Recently, I saw The Best Exotic Marigold Hotel, a film about a run-down hotel in Jaipur, India, that draws a handful of British retirees seeking a change of scenery in their later years. The movie was fantastic, and it took me back to the richness of India’s streets and the odd, yet seemingly natural, juxtaposition of calm and calamity. It’s not unusual to walk out of a holy site filled with a sense of peace and serenity only to encounter a young mother begging for a small offering of food to feed her children or a street vendor insisting relentlessly that he has “very good quality, Madam” and “will make special price for you.” Life experiences of many kinds collide in India.
According to Sonny, the main character whose dream it is to turn a decrepit landscape into a luxury hotel, the greatest and smallest of challenges can be managed with a little faith. “All will be right in the end. If it is not right now, then it is not yet the end,” he assures his guests.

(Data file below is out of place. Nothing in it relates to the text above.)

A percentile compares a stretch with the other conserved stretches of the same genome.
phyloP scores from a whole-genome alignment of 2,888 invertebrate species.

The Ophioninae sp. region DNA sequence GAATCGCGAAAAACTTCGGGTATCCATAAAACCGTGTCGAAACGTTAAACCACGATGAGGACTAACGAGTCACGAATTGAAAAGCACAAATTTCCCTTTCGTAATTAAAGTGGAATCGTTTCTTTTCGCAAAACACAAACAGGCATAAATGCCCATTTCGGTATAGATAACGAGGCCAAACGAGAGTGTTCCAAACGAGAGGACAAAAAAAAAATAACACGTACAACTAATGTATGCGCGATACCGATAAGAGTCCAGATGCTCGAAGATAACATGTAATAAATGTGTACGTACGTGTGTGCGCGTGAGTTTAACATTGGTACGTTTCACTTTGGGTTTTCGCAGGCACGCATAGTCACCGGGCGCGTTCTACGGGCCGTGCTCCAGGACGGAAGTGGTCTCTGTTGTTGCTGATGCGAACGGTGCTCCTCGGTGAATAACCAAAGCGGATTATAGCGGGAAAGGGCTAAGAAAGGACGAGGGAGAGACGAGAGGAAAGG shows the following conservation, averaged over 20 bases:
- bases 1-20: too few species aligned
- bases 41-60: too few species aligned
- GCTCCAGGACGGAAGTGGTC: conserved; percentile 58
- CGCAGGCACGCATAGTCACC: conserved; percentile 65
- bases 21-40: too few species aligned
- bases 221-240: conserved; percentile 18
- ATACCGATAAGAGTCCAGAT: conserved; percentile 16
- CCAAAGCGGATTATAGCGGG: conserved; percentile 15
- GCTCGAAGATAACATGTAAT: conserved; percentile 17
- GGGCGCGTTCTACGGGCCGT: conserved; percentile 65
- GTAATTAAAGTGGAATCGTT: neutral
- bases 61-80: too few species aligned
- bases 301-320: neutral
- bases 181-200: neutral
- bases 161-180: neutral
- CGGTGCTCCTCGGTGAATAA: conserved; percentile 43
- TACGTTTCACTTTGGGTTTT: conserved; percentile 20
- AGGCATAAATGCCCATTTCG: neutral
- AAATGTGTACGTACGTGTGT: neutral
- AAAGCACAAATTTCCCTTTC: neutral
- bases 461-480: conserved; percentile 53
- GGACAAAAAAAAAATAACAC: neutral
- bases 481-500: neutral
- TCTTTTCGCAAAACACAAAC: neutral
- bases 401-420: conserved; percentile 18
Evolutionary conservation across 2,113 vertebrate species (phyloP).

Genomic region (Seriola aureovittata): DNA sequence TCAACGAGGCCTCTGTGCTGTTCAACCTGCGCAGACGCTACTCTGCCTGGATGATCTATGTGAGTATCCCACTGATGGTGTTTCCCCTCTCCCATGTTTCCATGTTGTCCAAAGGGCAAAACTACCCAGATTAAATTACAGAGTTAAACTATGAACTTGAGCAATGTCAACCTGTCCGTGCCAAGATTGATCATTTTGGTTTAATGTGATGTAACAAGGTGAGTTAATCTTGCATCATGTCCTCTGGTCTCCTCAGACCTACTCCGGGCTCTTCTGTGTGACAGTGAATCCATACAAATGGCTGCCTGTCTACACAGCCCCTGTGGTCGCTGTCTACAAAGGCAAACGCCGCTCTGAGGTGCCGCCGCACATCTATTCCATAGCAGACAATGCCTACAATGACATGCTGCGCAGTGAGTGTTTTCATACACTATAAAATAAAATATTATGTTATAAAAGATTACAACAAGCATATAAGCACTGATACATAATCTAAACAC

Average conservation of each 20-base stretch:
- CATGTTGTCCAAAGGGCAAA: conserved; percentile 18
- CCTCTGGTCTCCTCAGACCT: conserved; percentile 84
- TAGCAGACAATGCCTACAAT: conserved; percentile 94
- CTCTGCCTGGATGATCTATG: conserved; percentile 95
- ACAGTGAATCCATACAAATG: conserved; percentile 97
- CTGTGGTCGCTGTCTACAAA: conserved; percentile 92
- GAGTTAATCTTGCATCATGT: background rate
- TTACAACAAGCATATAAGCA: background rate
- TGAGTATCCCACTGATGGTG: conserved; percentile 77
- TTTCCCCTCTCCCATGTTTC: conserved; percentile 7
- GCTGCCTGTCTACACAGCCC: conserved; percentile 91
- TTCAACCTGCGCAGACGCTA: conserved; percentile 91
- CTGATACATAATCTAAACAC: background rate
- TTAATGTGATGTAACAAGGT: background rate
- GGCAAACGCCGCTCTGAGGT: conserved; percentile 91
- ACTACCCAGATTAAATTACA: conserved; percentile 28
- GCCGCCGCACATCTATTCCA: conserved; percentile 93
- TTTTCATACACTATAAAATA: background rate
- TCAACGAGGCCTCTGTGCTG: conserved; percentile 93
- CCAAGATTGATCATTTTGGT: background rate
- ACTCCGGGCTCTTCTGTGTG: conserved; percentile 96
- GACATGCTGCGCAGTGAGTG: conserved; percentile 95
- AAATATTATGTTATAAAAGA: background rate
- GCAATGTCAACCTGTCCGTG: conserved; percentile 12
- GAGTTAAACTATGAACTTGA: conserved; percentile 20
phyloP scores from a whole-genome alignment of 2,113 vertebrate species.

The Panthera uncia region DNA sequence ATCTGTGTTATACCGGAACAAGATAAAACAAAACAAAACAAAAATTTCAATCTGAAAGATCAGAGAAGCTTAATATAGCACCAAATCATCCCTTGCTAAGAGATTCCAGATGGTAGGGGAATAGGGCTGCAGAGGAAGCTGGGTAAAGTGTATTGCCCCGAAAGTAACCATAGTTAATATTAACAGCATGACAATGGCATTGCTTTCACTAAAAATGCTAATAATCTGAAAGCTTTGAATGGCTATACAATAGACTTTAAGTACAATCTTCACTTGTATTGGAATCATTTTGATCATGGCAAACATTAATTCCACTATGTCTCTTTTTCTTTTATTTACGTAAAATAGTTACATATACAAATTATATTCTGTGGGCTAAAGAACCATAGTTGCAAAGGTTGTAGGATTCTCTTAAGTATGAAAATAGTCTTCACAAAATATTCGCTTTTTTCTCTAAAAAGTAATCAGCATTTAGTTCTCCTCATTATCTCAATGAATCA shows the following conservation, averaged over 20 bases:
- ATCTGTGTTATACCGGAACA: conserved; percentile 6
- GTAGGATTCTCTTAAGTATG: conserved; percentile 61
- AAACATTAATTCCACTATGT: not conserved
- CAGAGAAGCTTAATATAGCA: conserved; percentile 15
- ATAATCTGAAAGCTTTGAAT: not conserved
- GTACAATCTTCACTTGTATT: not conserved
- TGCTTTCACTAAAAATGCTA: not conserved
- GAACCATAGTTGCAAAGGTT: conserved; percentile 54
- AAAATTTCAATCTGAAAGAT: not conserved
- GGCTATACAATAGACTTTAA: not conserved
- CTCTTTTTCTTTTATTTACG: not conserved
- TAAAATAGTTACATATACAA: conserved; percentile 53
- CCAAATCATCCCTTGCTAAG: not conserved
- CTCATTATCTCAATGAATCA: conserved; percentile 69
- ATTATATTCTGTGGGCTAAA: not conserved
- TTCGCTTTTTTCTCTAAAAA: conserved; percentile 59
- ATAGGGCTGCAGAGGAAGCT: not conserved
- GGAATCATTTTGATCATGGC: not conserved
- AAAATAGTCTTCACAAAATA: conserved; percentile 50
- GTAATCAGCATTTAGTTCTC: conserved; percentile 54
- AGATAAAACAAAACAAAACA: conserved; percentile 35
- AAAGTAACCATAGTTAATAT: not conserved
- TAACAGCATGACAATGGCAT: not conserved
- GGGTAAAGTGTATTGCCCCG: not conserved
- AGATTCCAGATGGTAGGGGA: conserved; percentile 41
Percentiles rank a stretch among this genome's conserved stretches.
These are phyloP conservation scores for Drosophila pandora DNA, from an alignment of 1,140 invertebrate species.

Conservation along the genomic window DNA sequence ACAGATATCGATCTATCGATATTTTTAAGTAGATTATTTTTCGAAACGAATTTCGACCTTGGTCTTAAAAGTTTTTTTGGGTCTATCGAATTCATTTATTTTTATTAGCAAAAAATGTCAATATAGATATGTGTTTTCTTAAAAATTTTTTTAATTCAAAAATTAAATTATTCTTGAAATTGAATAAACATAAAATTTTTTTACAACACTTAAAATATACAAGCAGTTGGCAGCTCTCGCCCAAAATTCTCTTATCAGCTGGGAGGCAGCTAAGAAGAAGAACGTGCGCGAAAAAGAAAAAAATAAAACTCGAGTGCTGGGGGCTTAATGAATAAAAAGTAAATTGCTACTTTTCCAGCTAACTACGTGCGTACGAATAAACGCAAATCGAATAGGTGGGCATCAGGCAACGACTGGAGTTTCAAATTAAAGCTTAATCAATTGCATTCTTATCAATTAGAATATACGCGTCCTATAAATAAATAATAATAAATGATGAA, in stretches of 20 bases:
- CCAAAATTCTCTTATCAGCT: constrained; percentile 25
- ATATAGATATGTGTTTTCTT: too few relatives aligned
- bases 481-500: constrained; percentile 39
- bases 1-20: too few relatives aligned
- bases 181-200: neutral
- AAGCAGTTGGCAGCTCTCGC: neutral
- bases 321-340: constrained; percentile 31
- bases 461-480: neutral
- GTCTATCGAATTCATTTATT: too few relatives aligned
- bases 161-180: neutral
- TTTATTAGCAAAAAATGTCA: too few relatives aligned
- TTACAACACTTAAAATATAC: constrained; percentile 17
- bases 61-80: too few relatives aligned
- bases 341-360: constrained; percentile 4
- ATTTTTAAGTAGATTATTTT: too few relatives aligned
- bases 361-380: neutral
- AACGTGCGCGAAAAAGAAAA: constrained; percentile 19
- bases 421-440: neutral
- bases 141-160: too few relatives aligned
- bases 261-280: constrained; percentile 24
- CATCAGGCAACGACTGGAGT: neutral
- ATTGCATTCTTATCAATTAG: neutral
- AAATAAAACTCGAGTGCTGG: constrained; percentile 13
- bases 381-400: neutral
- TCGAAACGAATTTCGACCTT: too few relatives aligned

I’ve thought a lot about this simple phrase that promises a tidy ending to life’s difficulties. I quite like the sentiment of Sonny’s words, though I think I would interpret the “right-ness” in the end to a sense of acceptance for most of us plodding along day to day.
In typical Hollywood/Bollywood fashion, it’s no surprise that the Best Exotic Marigold Hotel becomes a smashing success, the retirees find new purpose for their lives while resolving the regrets of the past, and romances flourish by the end of the film.
In reality, only rarely does everything turn out right. Instead, I’m guessing we come to realize that whatever the outcome, it is the one we’ve been waiting for–whether we know it or not. It is what it is.